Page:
Autistic inner space

Presenter:
Caroline Hearst
Description:
One of the most important autistic spaces is inside our heads - how we think about autism and ourselves as autistic affects how we live our lives. Discovering I am autistic has helped me understand myself and meditation has helped me regulate my emotions and feel happier.
This presentation will briefly discuss various views of autism, and how belief in them might affect behaviour. There will be a brief overview of various practises used by and on autistic people to either change behaviour and/or help address challenges.
We will explore the use of meditation to expand the inner space available to us to think and exercise choice. I will offer a short guided meditation and there will be time to discuss the impact of this and other experiences with meditation. Meditation does not suit everybody and is rarely a quick fix; however it can be transformative for long term practitioners.

Getting what you need from public services: understanding and using the law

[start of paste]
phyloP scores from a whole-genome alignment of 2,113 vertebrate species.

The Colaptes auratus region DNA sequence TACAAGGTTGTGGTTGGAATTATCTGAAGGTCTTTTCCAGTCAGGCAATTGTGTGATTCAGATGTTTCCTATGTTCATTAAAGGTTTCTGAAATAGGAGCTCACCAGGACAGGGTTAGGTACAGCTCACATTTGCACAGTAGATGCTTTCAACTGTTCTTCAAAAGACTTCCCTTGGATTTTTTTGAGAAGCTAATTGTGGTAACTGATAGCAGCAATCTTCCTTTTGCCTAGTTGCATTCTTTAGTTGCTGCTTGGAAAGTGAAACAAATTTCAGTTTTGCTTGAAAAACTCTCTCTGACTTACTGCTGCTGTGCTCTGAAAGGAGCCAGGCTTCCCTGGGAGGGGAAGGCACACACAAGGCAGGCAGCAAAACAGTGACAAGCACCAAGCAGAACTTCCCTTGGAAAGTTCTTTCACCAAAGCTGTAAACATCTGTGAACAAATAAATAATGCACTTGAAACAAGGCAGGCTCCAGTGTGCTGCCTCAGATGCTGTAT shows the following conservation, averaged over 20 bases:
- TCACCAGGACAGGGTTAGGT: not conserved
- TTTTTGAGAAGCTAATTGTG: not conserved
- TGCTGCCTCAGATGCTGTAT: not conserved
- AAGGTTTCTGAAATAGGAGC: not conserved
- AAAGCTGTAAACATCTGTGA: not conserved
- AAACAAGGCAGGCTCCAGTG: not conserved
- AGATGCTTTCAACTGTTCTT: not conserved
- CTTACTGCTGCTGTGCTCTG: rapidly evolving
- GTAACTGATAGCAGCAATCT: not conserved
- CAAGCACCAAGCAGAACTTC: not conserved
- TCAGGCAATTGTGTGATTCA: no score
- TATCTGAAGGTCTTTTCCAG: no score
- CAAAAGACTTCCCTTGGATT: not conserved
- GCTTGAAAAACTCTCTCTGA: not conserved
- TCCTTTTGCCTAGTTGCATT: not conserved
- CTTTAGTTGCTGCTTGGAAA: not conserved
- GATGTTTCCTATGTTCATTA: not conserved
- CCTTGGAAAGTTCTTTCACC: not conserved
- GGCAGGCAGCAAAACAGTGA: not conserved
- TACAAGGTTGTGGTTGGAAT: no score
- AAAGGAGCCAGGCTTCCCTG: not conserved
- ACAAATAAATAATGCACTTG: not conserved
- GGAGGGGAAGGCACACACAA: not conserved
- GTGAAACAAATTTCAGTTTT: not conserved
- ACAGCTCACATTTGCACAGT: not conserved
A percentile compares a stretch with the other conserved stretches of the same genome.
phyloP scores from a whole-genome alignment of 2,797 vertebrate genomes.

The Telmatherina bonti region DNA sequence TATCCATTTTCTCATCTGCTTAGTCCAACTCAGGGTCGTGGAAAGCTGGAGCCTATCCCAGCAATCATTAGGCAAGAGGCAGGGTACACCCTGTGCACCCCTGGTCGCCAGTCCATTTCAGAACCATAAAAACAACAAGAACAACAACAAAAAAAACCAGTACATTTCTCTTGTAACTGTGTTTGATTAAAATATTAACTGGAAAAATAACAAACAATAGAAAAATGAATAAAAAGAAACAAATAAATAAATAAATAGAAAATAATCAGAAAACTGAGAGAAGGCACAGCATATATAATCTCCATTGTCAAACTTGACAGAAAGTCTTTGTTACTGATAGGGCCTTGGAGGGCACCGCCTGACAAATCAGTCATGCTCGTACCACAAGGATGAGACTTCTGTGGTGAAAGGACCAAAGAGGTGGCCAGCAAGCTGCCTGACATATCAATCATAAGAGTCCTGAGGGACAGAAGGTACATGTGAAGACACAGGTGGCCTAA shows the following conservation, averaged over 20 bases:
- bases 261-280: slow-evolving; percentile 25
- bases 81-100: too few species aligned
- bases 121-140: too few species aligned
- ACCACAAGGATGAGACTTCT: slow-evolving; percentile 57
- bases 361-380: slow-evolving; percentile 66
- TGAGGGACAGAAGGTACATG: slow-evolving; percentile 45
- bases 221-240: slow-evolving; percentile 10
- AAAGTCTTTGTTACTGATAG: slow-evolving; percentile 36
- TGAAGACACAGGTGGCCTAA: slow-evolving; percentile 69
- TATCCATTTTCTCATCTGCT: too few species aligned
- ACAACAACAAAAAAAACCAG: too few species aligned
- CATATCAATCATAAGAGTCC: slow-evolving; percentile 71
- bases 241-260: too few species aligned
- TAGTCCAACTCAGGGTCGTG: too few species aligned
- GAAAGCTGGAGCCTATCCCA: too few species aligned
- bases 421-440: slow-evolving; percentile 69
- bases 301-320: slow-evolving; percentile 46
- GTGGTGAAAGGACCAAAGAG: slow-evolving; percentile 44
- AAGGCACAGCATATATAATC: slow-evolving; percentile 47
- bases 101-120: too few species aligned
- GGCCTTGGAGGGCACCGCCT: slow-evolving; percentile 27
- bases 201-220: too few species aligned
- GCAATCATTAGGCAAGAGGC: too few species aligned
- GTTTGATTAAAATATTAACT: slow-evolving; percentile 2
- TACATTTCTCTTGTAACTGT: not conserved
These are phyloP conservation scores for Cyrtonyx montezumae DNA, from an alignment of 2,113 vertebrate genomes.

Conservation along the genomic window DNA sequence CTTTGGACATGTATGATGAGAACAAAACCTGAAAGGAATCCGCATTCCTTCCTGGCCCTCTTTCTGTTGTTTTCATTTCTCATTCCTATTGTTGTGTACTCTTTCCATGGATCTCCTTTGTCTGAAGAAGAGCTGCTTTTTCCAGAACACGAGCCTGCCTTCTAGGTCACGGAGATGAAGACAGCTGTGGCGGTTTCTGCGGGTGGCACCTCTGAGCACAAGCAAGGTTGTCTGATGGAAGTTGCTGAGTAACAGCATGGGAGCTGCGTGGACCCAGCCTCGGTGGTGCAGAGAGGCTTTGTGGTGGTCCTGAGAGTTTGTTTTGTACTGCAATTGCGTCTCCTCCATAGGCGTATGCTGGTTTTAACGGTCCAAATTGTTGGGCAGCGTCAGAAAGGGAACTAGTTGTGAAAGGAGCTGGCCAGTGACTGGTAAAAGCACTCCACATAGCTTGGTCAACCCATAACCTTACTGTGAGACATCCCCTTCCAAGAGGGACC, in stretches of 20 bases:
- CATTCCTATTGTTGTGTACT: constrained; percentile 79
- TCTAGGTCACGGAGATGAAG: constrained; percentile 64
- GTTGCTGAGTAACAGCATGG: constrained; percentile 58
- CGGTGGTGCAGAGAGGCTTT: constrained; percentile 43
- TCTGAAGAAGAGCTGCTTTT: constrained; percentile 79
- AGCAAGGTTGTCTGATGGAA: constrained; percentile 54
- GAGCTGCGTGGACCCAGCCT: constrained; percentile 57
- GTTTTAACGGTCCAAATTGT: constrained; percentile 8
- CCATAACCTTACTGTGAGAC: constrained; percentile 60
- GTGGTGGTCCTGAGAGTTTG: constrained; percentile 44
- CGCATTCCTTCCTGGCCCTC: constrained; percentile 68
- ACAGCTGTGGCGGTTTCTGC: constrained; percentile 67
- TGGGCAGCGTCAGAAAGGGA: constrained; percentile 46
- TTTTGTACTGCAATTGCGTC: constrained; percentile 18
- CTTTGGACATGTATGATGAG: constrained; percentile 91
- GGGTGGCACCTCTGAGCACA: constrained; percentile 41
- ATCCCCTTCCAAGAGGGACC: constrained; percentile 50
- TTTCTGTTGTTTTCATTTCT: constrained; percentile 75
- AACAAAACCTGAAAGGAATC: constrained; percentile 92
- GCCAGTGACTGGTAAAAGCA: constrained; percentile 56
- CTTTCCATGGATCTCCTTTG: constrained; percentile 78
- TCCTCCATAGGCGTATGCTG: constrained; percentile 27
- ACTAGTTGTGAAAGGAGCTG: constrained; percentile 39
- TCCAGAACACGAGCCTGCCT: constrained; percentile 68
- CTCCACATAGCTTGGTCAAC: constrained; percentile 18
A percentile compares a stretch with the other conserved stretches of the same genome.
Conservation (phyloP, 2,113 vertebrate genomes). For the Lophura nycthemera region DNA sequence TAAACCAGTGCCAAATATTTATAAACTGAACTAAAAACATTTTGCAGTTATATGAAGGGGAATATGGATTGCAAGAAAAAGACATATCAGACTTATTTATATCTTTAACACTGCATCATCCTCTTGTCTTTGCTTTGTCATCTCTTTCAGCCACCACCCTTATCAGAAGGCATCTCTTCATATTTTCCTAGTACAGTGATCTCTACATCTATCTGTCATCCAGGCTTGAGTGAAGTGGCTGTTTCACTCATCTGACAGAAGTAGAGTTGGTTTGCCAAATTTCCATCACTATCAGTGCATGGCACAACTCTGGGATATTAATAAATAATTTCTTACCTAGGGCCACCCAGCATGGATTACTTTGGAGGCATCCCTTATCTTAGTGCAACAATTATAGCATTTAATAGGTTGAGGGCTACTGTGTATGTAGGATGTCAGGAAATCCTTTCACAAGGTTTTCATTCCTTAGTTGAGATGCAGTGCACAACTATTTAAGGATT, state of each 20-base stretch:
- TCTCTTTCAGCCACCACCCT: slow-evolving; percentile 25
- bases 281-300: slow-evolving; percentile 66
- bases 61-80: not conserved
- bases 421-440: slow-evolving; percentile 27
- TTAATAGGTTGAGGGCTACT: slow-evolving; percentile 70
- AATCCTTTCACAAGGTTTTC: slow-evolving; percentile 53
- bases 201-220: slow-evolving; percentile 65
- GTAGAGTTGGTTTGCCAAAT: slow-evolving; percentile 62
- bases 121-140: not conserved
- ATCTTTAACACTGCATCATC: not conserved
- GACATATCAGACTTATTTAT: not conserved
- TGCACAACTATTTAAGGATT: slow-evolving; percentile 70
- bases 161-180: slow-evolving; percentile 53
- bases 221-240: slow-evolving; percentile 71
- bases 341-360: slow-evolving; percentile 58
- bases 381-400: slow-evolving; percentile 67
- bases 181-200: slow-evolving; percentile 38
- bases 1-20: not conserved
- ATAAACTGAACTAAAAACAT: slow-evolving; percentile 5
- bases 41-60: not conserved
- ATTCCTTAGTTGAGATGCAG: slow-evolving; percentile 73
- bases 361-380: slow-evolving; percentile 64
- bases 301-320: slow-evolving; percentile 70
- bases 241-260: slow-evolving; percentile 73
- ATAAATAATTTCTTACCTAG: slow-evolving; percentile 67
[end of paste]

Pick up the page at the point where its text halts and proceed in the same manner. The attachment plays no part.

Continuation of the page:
Presenter:
Yo
Download:
Slides (PDF, 1709KB); Resources (PDF, 200KB); Care Act 2014 eligibility table (PDF, 372KB)
Description:
Autistics can find it very difficult to get our needs met by public services (social care, health, education and other services provided by the state). When trying to access them we typically encounter a very low level of understanding of autism amongst public service staff; inaccessible systems; and confusing communications. Cuts are making the situation even worse.
This workshop will:
  • explain clearly how to find out what the law says a public service should do
  • set out the actions which autistics can take if a public service is not acting lawfully
  • help participants to decide whether it is worth complaining or taking other action
  • support participants in learning how to express their issue clearly and effectively